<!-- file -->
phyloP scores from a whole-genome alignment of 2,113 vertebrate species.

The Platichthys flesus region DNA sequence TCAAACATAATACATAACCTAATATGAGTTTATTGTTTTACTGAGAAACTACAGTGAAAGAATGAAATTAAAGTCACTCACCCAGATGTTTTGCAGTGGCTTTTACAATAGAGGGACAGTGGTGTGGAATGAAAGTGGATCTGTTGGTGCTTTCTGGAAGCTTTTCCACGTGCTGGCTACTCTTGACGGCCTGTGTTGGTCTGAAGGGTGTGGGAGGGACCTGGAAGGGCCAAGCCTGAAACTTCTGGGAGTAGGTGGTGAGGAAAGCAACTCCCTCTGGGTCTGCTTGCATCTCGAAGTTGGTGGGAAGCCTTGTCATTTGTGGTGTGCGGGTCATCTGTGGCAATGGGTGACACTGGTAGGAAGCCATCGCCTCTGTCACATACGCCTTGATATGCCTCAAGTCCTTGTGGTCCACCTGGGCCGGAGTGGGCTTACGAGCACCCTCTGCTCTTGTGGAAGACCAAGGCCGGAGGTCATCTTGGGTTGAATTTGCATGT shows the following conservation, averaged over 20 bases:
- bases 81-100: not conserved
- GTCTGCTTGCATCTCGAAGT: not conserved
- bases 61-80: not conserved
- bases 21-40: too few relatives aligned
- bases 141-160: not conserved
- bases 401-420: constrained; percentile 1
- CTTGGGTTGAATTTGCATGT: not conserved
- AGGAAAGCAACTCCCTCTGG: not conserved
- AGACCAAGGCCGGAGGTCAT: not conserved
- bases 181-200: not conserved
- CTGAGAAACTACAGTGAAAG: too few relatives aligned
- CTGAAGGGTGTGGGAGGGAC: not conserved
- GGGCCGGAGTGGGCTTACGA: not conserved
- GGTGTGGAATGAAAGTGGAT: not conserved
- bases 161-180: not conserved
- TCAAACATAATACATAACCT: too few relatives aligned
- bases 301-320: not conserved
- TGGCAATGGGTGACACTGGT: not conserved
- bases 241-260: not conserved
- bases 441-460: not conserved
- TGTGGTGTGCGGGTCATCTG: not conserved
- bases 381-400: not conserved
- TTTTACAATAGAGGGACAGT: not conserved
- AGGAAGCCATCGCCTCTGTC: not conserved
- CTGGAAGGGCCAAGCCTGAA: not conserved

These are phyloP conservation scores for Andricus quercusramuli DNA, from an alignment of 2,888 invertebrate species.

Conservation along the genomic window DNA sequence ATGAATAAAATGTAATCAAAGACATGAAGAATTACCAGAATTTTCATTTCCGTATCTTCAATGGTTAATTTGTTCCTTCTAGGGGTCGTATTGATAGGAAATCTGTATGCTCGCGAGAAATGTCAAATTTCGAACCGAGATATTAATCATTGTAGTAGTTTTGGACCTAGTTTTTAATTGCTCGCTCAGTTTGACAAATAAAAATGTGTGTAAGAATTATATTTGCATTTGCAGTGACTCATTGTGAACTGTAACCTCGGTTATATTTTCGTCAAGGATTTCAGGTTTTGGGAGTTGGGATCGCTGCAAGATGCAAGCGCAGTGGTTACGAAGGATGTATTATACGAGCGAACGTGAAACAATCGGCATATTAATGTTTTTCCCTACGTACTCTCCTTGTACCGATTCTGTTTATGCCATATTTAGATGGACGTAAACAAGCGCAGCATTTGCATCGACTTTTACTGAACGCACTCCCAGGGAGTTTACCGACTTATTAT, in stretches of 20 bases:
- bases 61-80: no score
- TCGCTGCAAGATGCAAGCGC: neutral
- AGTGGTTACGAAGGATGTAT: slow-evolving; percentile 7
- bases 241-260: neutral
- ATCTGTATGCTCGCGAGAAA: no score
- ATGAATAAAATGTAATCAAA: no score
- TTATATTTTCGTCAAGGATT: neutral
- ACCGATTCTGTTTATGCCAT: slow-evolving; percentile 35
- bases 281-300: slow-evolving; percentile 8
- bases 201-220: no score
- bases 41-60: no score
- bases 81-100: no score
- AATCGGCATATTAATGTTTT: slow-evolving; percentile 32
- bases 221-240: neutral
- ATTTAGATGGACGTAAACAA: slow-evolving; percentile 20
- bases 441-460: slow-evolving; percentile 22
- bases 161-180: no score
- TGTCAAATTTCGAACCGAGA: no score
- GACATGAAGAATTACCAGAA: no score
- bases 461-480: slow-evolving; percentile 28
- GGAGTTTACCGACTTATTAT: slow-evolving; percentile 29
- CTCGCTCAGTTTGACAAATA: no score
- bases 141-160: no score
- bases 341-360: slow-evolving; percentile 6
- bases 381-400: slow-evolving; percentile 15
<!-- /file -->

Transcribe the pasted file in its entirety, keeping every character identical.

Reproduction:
phyloP scores from a whole-genome alignment of 2,113 vertebrate species.

The Platichthys flesus region DNA sequence TCAAACATAATACATAACCTAATATGAGTTTATTGTTTTACTGAGAAACTACAGTGAAAGAATGAAATTAAAGTCACTCACCCAGATGTTTTGCAGTGGCTTTTACAATAGAGGGACAGTGGTGTGGAATGAAAGTGGATCTGTTGGTGCTTTCTGGAAGCTTTTCCACGTGCTGGCTACTCTTGACGGCCTGTGTTGGTCTGAAGGGTGTGGGAGGGACCTGGAAGGGCCAAGCCTGAAACTTCTGGGAGTAGGTGGTGAGGAAAGCAACTCCCTCTGGGTCTGCTTGCATCTCGAAGTTGGTGGGAAGCCTTGTCATTTGTGGTGTGCGGGTCATCTGTGGCAATGGGTGACACTGGTAGGAAGCCATCGCCTCTGTCACATACGCCTTGATATGCCTCAAGTCCTTGTGGTCCACCTGGGCCGGAGTGGGCTTACGAGCACCCTCTGCTCTTGTGGAAGACCAAGGCCGGAGGTCATCTTGGGTTGAATTTGCATGT shows the following conservation, averaged over 20 bases:
- bases 81-100: not conserved
- GTCTGCTTGCATCTCGAAGT: not conserved
- bases 61-80: not conserved
- bases 21-40: too few relatives aligned
- bases 141-160: not conserved
- bases 401-420: constrained; percentile 1
- CTTGGGTTGAATTTGCATGT: not conserved
- AGGAAAGCAACTCCCTCTGG: not conserved
- AGACCAAGGCCGGAGGTCAT: not conserved
- bases 181-200: not conserved
- CTGAGAAACTACAGTGAAAG: too few relatives aligned
- CTGAAGGGTGTGGGAGGGAC: not conserved
- GGGCCGGAGTGGGCTTACGA: not conserved
- GGTGTGGAATGAAAGTGGAT: not conserved
- bases 161-180: not conserved
- TCAAACATAATACATAACCT: too few relatives aligned
- bases 301-320: not conserved
- TGGCAATGGGTGACACTGGT: not conserved
- bases 241-260: not conserved
- bases 441-460: not conserved
- TGTGGTGTGCGGGTCATCTG: not conserved
- bases 381-400: not conserved
- TTTTACAATAGAGGGACAGT: not conserved
- AGGAAGCCATCGCCTCTGTC: not conserved
- CTGGAAGGGCCAAGCCTGAA: not conserved

These are phyloP conservation scores for Andricus quercusramuli DNA, from an alignment of 2,888 invertebrate species.

Conservation along the genomic window DNA sequence ATGAATAAAATGTAATCAAAGACATGAAGAATTACCAGAATTTTCATTTCCGTATCTTCAATGGTTAATTTGTTCCTTCTAGGGGTCGTATTGATAGGAAATCTGTATGCTCGCGAGAAATGTCAAATTTCGAACCGAGATATTAATCATTGTAGTAGTTTTGGACCTAGTTTTTAATTGCTCGCTCAGTTTGACAAATAAAAATGTGTGTAAGAATTATATTTGCATTTGCAGTGACTCATTGTGAACTGTAACCTCGGTTATATTTTCGTCAAGGATTTCAGGTTTTGGGAGTTGGGATCGCTGCAAGATGCAAGCGCAGTGGTTACGAAGGATGTATTATACGAGCGAACGTGAAACAATCGGCATATTAATGTTTTTCCCTACGTACTCTCCTTGTACCGATTCTGTTTATGCCATATTTAGATGGACGTAAACAAGCGCAGCATTTGCATCGACTTTTACTGAACGCACTCCCAGGGAGTTTACCGACTTATTAT, in stretches of 20 bases:
- bases 61-80: no score
- TCGCTGCAAGATGCAAGCGC: neutral
- AGTGGTTACGAAGGATGTAT: slow-evolving; percentile 7
- bases 241-260: neutral
- ATCTGTATGCTCGCGAGAAA: no score
- ATGAATAAAATGTAATCAAA: no score
- TTATATTTTCGTCAAGGATT: neutral
- ACCGATTCTGTTTATGCCAT: slow-evolving; percentile 35
- bases 281-300: slow-evolving; percentile 8
- bases 201-220: no score
- bases 41-60: no score
- bases 81-100: no score
- AATCGGCATATTAATGTTTT: slow-evolving; percentile 32
- bases 221-240: neutral
- ATTTAGATGGACGTAAACAA: slow-evolving; percentile 20
- bases 441-460: slow-evolving; percentile 22
- bases 161-180: no score
- TGTCAAATTTCGAACCGAGA: no score
- GACATGAAGAATTACCAGAA: no score
- bases 461-480: slow-evolving; percentile 28
- GGAGTTTACCGACTTATTAT: slow-evolving; percentile 29
- CTCGCTCAGTTTGACAAATA: no score
- bases 141-160: no score
- bases 341-360: slow-evolving; percentile 6
- bases 381-400: slow-evolving; percentile 15